Here we go again, yet another brother slain by the police. This time a 22-year-old, stay at home father of two babies, ages 1 and 3. We the black community and those who fight for equality and justice alongside us, although hopeful for justice, already know how this will likely turn out. The brother was slain in his own back yard at that. Motive? He fit the description of a person they were looking for in the area, and he they mistook his cell phone for a weapon (eye roll). This is going on in the same day that my kids are begging to go watch black panther again at the movies.
Now I know the two seem completely unrelated and you might be wondering where I’m going with this but stick with me for a moment. On the heels of Black Panther, a film portraying imagery that restores faith and hope and the beauty of our people, yet another tragedy occurs. On the heels of my boys relishing in the sight of a version of themselves on the big screen, that makes them feel empowered, and so full of pride, actions are being taken against our community yet again. The bombings in Austin still not being televised, the murders of those who fight to protect our freedoms, and now yet another brother slain. Also, let’s not forget a study just released showing that “Black men face economic disadvantages even if they start out in wealthier households”. As I perceive it the world is out to swallow my boy’s whole.
As a parent of young black men, it’s evident that, as the powers that be would have it, hope should not belong to them. I made it my business to make sure my boys were front and center for Black Panther, so that they would be inspired and so hope and beauty within themselves. Then I turn around and am reminded of the grim reality. As a parent how do I protect that hope? How do I make sure my kids are able to understand the reality and all that prey on them as black young men in America while still protecting their innocence, their hope and letting them keep a glimmer of the vulnerability they need to keep them undistorted in how they perceive their world?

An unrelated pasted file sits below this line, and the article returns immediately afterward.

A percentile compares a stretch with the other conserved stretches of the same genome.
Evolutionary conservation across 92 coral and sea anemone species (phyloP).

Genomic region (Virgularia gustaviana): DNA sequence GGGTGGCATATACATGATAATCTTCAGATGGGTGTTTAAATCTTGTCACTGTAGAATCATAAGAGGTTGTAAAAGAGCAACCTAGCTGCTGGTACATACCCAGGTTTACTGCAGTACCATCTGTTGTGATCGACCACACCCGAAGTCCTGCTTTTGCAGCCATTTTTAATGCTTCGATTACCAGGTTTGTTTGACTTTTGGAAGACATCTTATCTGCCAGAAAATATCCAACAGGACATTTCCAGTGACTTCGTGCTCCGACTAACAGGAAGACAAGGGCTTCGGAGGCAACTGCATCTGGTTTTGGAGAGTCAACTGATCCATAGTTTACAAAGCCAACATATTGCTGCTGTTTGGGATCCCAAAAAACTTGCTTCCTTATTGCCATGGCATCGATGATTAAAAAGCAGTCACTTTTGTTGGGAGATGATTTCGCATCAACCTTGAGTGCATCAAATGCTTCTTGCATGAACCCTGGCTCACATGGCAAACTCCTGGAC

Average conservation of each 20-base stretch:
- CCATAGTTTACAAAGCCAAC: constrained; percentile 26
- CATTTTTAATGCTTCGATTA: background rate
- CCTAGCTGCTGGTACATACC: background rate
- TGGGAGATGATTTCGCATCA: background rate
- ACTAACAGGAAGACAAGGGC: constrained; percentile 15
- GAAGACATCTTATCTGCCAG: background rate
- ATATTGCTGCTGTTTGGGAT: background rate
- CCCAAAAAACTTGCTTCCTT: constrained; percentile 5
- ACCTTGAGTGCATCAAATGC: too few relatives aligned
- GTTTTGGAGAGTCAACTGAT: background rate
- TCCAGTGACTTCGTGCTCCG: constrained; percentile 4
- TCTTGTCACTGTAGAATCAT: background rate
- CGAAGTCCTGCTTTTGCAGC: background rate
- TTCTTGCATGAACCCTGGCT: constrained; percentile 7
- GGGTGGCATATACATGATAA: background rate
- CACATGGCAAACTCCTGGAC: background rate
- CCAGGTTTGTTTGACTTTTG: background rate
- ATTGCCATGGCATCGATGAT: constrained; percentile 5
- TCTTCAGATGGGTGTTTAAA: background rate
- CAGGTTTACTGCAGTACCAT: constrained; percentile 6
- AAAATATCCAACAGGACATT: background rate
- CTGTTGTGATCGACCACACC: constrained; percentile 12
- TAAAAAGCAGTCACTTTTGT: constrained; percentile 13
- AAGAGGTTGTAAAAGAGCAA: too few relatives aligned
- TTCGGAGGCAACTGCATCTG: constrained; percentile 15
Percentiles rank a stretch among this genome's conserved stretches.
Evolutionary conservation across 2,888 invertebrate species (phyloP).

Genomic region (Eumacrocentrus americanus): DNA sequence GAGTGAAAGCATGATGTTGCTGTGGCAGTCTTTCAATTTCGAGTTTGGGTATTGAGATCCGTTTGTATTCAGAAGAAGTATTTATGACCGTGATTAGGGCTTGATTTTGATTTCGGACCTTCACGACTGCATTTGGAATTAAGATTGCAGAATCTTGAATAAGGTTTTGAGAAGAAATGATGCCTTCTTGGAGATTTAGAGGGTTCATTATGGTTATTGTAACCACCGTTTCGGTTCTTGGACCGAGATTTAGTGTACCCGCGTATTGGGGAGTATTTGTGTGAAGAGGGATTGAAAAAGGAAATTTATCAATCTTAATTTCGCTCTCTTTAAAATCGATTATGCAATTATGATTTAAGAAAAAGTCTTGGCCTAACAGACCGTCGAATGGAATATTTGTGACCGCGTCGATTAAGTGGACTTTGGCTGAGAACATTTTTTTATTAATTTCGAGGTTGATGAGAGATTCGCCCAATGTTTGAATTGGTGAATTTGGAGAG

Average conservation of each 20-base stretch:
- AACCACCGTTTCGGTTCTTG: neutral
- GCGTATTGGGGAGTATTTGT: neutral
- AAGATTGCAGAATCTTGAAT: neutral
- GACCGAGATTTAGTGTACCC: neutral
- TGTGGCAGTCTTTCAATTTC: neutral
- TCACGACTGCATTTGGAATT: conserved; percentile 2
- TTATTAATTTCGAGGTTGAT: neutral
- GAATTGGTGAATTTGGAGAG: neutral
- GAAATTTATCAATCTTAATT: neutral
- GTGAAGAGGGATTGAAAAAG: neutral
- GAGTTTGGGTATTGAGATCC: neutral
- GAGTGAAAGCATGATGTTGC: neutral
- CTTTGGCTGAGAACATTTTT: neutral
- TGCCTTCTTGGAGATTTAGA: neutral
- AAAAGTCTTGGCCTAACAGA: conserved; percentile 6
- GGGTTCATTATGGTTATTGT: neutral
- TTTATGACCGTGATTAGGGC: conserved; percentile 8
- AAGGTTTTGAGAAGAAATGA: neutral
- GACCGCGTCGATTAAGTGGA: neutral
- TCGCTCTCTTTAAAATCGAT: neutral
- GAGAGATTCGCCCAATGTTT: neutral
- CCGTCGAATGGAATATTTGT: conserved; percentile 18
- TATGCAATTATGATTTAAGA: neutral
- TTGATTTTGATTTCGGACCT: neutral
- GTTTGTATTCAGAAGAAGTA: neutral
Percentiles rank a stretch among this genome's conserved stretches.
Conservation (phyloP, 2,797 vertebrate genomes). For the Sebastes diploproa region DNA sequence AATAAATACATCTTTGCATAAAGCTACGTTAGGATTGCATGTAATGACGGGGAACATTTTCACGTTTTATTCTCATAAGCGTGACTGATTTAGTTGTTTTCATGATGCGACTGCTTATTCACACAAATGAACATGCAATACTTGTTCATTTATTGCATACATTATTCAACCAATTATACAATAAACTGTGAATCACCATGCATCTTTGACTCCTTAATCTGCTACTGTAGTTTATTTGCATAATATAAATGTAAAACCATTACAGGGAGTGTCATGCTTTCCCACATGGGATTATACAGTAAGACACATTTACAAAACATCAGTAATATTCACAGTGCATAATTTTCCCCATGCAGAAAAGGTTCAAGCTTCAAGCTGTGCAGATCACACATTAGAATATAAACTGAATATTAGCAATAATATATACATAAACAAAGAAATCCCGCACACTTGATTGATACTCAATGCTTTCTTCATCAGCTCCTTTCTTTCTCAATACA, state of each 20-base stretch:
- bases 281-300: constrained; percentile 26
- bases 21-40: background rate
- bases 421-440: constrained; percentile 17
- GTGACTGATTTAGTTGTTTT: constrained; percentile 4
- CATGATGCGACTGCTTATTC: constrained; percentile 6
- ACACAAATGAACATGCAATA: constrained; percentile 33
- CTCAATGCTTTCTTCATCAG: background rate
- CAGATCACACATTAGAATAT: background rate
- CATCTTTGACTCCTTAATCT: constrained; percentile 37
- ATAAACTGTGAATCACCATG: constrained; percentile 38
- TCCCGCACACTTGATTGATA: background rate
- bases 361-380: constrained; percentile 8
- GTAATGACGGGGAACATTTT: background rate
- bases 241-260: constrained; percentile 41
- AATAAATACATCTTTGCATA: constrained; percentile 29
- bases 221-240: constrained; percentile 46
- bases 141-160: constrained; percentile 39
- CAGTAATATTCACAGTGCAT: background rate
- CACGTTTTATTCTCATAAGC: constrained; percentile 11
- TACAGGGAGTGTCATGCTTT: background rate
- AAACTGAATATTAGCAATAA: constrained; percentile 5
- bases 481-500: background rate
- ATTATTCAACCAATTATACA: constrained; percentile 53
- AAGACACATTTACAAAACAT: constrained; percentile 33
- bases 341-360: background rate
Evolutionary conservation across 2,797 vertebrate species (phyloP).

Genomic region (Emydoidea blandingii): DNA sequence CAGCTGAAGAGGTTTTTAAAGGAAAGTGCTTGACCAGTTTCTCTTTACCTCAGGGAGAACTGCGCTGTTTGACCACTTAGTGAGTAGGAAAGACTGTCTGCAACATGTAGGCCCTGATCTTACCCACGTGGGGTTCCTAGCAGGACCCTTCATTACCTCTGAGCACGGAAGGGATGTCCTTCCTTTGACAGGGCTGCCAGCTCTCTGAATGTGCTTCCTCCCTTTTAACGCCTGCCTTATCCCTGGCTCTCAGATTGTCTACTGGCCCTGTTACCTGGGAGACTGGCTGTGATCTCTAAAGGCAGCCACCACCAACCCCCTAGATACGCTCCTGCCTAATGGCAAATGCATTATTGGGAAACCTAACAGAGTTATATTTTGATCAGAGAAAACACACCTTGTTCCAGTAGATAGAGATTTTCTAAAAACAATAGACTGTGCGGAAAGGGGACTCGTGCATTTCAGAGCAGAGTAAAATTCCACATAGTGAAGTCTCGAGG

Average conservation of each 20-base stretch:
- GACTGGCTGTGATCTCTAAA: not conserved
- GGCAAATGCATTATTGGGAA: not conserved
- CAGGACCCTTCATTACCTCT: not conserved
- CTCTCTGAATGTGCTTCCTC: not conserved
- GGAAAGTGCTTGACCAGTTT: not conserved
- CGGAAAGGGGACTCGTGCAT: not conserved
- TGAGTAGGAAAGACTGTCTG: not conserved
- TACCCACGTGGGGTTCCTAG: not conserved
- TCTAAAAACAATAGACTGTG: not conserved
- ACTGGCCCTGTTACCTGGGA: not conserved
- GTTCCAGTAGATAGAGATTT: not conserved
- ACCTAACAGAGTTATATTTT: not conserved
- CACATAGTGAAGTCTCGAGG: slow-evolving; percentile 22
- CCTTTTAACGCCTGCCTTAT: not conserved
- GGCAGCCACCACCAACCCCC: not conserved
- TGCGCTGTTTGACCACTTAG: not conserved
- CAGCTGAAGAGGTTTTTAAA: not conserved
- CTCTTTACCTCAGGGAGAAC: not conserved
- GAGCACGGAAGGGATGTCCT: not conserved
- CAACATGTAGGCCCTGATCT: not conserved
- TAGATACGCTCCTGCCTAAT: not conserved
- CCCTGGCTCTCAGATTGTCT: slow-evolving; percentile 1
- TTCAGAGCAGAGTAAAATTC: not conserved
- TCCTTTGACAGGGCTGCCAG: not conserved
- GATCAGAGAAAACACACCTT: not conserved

I must admit, no we have not had “the talk” with our sons yet. For one I think 6 years old is too young for that conversation and secondly the eldest just turned 10 and so we are now approaching the time to have that conversation. Obviously as a mother to two beautiful black little men I am aware of the importance and of the fact that the conversation must be had, however as a mom I want to protect their innocence for as long as possible. Don’t get it twisted I do believe that to let them enter the world on their own without the insight that the chips are stacked against them would be cruel and would be a failure on my part as a parent. I dare to say that it would set them up for failure. When you enter the game knowing it’s rigged against you, it causes you to switch up how you play your hand. That’s just wisdom, and I would never deny my children that.
However, I feel ill-equipped. I feel that while there is plenty information on the need to have the talk, and pointers on what to say, there is a lack of information on how to present the information in a manner that safe guards their innocence. There is so much out there on how and when to tell your kids that Santa isn’t real but not anything I’ve come across on how to basically tell your children America hates you and is out to get you.
Or is that just the case? That there is no way to have the talk while also keeping their innocence intact? If so, when is the right age? The right time? How do parents like myself equip ourselves with the right tools and information to guide us through “The Talk”?
Have you had “The Talk” with your kids? How did it go? Do you have any advice? Let’s have a conversation about this. Comment below.